Unfortunately, the Covid-19 epidemic numbers are rising again. Gatherings of any kind, both small and large, are contributing to the rise in positive cases. We can all make choices based on the scientific research that can protect us and others by making small changes in our 2020 holiday celebrations. Limiting the risk and being diligent in our actions should be our main goal until a vaccine is approved and dispersed throughout the country.
Photo Source: UF/IFAS
Some unique and easy ways to celebrate the holidays this year are to “gather virtually” with those not in your immediate household or to gather in-person only with members of your own household. These two types of gatherings offer the lowest risk for spreading the virus. Your household is anyone who currently lives and shares common spaces in your home. People who do not currently live in your home, such as college students who are returning home from school for the holidays, should be considered part of different households. In-person gatherings that bring together family members or friends from different households, including those college students returning home, offer varying levels of risk. The level of risk is difficult to determine because people may have been exposed and/or are a carrier and may not be aware of it.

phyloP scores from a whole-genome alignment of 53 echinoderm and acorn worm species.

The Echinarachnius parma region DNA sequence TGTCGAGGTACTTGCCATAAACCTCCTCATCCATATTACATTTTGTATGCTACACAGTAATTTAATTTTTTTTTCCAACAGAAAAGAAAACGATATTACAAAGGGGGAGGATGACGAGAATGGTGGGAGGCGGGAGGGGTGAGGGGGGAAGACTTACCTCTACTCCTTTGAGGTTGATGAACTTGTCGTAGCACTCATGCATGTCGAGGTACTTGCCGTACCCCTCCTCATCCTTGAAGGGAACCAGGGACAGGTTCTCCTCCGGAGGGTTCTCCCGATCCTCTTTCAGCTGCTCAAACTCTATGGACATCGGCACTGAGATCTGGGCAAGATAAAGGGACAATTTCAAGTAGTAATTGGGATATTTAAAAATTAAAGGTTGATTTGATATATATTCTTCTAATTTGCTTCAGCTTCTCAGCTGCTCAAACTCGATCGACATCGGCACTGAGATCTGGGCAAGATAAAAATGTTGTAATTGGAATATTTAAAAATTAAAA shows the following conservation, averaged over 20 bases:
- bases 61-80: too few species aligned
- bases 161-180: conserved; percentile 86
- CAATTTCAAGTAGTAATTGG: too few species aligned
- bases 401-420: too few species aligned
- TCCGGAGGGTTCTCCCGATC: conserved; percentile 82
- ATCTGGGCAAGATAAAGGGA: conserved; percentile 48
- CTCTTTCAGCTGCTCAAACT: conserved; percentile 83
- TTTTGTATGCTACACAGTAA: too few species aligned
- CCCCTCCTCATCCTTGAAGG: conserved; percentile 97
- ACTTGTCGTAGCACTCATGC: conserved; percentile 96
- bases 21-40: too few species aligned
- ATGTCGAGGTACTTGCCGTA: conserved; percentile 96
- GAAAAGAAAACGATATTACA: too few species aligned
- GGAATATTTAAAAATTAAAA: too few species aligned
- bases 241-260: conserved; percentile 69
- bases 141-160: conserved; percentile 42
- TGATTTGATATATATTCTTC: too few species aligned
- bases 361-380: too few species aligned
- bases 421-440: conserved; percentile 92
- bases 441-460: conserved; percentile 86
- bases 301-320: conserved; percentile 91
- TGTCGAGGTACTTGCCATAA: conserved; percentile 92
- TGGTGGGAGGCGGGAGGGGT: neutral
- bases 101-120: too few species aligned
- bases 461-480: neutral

Here are some specific things to consider when deciding how to celebrate your holidays.
- Number of cases in your community – Be sure to know the number of positive Covid cases in your community. If the numbers are rising or are already high you should take precautions based on the data. You can check your specific county or city Covid rates at your local health departments website.
- Exposure during travel – Airports, bus stations, train stations, public transport, gas stations, rest stops and hotels are all places travelers can be exposed to the virus in the air and on surfaces. Be aware if you will be traveling or if you have guests traveling to your home.
- Location of your gathering – Indoor gatherings, especially those with poor ventilation, expose your family to more risk than outdoor gatherings.
- How long will your gathering last? – Time is an important factor to consider. The longer the gathering lasts the more risk those attendees will have of being exposed. Being within 6 feet of someone who has Covid for a cumulative total of 15 minutes or more greatly increases the risk of becoming sick and requires a 14-day quarantine.